Designed for the training and enrichment of employees, personal development seminars address everything from hard skills such as technology to soft skills like the psychology of leadership, and how those skills can be applied to the profession at hand.
These seminars can take the form of retreats or intensive discussions; they can also be used to train management or new employees in the company’s core values or procedures. For example, a company that has developed a new strategy or approach for its sales staff may run seminars to train salespeople on the changes and how best to implement them.
Business seminars appeal to entrepreneurs or small business owners. They share success stories and strategies, as well as information about marketing, licensing and franchising, or other concerns. An example of one of these seminars might be a gathering focused on marketing through social media. Attendees would learn best practices for promoting their businesses through Facebook, Twitter, Instagram, and other social media platforms.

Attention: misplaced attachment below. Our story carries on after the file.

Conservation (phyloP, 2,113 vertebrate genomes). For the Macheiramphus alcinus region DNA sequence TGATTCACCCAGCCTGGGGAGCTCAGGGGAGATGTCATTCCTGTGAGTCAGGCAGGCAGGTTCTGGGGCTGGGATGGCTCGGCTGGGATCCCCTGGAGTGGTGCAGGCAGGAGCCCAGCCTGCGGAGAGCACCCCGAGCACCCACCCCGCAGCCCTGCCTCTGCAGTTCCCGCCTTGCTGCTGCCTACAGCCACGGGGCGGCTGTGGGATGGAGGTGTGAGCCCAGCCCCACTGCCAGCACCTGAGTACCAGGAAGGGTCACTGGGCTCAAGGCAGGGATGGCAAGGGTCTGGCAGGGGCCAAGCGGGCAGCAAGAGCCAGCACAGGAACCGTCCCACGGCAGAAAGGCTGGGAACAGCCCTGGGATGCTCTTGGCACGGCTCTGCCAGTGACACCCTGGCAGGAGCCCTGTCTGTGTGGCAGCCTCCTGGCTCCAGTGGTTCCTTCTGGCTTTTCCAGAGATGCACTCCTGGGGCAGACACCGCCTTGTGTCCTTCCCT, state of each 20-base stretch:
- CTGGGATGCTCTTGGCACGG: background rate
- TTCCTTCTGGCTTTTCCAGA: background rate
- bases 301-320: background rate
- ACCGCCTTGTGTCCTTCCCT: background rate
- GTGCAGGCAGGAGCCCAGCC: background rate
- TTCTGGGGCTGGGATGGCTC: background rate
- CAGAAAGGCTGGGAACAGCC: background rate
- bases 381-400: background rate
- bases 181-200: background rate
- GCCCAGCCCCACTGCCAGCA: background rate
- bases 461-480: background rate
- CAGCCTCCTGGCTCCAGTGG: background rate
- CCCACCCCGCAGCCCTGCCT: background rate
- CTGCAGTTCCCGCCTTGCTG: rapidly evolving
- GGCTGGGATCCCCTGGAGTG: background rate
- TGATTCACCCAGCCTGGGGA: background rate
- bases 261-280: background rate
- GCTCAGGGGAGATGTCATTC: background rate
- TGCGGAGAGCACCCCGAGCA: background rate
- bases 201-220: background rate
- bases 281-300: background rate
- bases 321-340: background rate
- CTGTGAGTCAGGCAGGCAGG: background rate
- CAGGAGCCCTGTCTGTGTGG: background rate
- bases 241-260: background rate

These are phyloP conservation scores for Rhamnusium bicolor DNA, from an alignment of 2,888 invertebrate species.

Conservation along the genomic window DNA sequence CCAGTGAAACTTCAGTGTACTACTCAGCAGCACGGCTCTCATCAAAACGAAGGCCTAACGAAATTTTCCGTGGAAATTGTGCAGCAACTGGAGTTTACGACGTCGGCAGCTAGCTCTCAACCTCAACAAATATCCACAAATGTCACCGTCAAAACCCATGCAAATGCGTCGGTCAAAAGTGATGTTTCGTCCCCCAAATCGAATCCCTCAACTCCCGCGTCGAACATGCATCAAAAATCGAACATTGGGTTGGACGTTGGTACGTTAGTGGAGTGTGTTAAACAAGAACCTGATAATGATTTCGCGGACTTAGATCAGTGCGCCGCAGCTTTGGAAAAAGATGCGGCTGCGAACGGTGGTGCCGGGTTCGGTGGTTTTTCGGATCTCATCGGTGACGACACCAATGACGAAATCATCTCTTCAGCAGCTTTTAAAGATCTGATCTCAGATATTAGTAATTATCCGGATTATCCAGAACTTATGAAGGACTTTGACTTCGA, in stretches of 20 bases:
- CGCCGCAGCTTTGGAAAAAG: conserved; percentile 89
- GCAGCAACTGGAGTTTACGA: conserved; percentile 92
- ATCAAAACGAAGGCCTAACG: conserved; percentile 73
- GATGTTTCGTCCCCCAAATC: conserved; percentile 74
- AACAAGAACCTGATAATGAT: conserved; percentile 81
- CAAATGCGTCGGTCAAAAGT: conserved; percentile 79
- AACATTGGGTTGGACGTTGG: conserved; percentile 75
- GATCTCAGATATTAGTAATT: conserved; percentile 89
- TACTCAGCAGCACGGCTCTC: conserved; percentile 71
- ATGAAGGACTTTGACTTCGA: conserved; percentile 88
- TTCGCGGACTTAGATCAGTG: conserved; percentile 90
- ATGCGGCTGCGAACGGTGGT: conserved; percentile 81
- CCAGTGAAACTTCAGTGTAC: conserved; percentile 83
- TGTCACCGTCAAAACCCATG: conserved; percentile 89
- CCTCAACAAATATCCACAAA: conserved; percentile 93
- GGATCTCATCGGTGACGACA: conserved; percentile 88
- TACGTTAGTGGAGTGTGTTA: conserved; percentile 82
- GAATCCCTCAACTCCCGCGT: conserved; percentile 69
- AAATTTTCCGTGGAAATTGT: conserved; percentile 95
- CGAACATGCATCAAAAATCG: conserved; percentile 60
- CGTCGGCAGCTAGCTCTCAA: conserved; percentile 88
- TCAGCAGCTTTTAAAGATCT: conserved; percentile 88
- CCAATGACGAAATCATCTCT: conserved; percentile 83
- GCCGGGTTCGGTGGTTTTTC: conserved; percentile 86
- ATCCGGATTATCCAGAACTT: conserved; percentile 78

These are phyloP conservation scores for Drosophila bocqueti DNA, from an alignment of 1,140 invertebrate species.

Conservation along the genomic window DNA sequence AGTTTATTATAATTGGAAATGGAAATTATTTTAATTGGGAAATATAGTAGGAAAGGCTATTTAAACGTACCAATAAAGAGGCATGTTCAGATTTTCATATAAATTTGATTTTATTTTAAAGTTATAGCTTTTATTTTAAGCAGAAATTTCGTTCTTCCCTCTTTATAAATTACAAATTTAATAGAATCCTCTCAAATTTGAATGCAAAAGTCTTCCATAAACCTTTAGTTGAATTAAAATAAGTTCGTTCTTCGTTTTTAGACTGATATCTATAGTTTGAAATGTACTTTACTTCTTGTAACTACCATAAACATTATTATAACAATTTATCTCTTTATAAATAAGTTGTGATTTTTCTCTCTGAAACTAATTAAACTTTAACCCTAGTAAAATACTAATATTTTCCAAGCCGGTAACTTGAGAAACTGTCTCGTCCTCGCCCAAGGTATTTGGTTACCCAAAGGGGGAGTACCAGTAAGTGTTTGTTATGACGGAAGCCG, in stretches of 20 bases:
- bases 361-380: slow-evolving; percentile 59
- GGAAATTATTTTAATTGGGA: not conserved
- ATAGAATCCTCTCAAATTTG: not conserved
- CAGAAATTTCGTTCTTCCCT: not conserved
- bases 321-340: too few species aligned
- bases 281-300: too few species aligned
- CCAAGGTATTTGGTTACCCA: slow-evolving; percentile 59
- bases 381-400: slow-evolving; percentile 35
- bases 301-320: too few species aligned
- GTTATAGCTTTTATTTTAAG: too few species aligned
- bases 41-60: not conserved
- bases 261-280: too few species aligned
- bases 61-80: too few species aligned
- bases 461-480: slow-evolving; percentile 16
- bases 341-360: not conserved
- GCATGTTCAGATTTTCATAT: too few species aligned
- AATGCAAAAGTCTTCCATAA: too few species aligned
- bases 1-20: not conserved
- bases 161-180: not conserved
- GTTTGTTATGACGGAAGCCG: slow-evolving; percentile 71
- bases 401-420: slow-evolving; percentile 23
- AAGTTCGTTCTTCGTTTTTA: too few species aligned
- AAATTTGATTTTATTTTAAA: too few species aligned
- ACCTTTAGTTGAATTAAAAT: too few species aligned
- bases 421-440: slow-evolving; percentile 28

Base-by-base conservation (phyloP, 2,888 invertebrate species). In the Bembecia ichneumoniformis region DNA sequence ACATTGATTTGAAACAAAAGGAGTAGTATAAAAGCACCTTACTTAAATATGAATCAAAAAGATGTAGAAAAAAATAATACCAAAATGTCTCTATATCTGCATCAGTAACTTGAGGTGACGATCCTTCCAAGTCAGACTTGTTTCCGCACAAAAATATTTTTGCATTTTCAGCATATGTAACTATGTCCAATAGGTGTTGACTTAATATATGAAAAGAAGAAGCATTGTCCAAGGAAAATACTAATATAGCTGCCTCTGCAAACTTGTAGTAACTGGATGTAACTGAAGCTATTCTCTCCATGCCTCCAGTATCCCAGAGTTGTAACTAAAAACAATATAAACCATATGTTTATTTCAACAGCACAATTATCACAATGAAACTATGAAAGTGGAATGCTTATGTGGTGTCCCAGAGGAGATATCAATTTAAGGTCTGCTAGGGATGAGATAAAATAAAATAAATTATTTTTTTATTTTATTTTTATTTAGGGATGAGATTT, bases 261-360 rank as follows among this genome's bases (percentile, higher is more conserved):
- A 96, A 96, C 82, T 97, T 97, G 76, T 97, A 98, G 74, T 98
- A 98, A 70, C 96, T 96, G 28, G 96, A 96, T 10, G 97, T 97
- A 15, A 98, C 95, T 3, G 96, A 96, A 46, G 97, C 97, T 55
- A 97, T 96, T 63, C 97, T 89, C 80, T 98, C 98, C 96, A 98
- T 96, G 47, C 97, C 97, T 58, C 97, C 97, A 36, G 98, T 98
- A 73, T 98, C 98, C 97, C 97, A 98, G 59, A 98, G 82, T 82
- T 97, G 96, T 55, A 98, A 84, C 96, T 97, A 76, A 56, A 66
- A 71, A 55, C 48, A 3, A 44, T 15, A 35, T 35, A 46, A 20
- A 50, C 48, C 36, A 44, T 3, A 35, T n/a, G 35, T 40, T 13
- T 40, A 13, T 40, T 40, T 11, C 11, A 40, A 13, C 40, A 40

Sometimes an event planner is called on to execute a seminar in an academic setting. Less formal than a class lecture, a seminar allows for small groups to meet and discuss academic topics or required reading, as well as set goals for research and continuing investigation.
A school district that is revamping its science curriculum, for example, might hold a seminar for its science teachers to address the new standards and practices.
- Seminars are events designed to pass along information, knowledge, or practices that are beneficial to the audience.
- There are three general types of seminars.
- It is best to use the checklist prepared by the planning industry to create events.
- Always plan for contingencies.
- Make sure the experts are known for their delivery as well as expertise.